TEN doctors face being struck off for trading “offensive” messages and pics on a secret Whats-App group. Cops uncovered two years’ worth of exch
TEN doctors face being struck off for trading “offensive” messages and pics on a secret Whats-App group.
Cops uncovered two years’ worth of exchanges after an unrelated police investigation which cleared the medics.
10 doctors face being struck off for trading ‘offensive’ messages and pics on secret Whats-App group[/caption]
But the case was referred to Health Education England and members of the group now face General Medical Council disciplinary hearings.
The doctors — all thought to be men — were named after losing a court bid to keep their identities secret.
They include Dr R Fijten, Dr Y Craichen, Dr A Patel, Dr P Cameron and Dr J James. Others identified were Dr G Jayasinghe, Dr A Sarnowski, Dr D Walker, Dr R Smith and Dr A Tappouni.
The content of the messages, which has not yet been disclosed, is expected to emerge as the case progress.
A number of the accused are understood to have qualified only in the past five years and to work in South London or the Home Counties, some of them as GPs.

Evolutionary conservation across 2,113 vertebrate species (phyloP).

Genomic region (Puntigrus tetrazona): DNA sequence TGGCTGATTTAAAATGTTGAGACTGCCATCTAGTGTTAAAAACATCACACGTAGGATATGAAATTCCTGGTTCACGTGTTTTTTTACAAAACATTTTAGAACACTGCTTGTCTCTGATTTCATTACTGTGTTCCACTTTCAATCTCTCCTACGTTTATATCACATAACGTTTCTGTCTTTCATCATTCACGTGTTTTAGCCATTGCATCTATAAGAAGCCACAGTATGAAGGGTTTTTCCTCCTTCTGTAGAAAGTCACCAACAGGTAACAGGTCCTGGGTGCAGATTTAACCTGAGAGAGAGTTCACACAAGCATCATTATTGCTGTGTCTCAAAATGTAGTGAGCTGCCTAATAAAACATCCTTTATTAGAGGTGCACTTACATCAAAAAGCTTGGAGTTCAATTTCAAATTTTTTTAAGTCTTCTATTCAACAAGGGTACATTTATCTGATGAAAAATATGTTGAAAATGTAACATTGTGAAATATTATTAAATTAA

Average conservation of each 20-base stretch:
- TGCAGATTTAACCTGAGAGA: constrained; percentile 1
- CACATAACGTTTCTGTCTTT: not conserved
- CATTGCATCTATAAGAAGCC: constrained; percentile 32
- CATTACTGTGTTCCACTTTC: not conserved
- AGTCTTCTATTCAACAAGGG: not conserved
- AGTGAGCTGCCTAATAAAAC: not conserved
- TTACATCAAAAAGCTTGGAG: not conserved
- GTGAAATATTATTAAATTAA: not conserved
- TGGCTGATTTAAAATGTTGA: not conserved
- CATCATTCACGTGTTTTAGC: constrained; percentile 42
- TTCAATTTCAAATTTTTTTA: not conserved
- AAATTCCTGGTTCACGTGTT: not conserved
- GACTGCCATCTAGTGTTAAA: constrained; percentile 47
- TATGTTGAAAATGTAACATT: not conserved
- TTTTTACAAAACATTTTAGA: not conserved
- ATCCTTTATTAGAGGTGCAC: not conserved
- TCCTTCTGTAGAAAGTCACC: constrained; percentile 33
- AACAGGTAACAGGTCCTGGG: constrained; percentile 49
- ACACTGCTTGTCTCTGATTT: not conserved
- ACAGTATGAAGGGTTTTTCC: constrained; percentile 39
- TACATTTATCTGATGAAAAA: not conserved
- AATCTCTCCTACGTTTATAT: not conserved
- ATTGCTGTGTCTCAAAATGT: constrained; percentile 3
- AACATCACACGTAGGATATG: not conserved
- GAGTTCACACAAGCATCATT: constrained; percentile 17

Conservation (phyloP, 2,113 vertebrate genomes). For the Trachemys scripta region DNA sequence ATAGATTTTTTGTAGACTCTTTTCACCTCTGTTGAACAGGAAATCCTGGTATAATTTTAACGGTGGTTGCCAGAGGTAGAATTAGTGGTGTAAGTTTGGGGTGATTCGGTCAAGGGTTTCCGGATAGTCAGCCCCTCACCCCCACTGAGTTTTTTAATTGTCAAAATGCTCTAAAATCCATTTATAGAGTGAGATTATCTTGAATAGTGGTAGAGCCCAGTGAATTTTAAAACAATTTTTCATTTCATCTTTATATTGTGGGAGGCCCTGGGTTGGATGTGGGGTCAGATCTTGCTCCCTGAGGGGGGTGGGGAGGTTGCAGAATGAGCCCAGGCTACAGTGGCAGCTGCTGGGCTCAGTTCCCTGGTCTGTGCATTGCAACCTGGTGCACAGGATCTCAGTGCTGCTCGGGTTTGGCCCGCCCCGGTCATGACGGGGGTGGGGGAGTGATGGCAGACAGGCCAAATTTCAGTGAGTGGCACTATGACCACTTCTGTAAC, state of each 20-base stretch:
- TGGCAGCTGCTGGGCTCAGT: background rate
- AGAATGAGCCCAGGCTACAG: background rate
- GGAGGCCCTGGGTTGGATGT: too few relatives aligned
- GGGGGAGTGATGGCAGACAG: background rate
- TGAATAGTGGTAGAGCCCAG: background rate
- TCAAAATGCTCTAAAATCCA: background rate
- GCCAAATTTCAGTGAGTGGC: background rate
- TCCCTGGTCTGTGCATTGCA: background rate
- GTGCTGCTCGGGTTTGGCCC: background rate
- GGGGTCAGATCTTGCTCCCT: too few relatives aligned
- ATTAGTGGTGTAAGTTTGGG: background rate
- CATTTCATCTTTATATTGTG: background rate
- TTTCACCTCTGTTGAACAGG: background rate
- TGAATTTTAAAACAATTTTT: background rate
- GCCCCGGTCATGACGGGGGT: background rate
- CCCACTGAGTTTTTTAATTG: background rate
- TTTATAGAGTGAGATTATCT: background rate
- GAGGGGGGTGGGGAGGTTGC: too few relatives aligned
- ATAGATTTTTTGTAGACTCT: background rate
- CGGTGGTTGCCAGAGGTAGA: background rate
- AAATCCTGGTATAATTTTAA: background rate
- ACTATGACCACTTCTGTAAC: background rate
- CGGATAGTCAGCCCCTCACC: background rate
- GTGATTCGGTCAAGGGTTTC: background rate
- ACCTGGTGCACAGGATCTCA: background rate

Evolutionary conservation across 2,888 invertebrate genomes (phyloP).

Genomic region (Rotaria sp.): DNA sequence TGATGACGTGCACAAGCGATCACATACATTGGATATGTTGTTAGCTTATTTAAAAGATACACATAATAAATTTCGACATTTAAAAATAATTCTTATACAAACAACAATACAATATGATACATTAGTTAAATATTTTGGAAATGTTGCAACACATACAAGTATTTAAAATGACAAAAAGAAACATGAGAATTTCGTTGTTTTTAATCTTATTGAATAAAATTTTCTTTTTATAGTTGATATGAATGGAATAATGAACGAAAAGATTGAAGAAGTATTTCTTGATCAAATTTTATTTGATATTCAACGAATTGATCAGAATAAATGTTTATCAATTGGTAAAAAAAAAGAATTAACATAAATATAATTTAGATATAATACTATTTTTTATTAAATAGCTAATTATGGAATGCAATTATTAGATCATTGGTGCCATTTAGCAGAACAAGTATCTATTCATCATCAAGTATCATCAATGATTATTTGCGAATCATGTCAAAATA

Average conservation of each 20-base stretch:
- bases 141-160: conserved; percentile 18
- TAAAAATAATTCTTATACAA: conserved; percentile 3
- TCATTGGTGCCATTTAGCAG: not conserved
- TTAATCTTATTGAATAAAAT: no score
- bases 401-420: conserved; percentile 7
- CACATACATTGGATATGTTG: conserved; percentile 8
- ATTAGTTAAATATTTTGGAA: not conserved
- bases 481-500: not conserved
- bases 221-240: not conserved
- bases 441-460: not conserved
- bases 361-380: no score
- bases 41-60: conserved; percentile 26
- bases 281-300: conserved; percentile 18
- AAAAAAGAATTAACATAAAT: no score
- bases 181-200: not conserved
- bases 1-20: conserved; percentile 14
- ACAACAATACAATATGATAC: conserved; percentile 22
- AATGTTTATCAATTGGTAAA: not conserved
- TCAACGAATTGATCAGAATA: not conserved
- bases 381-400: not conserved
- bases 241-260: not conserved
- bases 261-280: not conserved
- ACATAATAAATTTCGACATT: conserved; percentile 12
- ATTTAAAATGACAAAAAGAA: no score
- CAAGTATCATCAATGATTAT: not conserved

All ten admitted sending messages and being part of the WhatsApp group between February 2014 and October 2016.
Four also admitted failing to report the messages and two said they had failed to act “with integrity” and risked patients’ trust.
But all ten denied their fitness to practice had been “impaired” by misconduct.
The Medical Practitioners Tribunal, which has the power to suspend doctors or strike their names from the medical register, will now decide.
Most read in News
Two teenagers and a woman blasted in 'targeted' village shotgun raid
Twice-weekly Covid tests slammed as 'beyond reckless' by scientists
Letter puts escaped prisoner in frame for Ann Heron's murder — not husband
'JUST A JOKE'
Cafe sparks outrage after receipt calling customers '2 very annoying Asians'
AstraZeneca jab 'could be blocked for under-30s' by UK regulator over blood clots
Driver, 34, charged over death of two-week-old baby after car crashed into pram
Mrs Justice Eady threw out the medics’ bid for anonymity during a hearing at London’s High Court.
She ruled the principles of open justice meant names of parties to an action should be made public.
The judge also found private communications were not exempt from forming part of disciplinary proceedings.
All ten admitted sending messages and being part of the WhatsApp group between February 2014 and October 2016[/caption]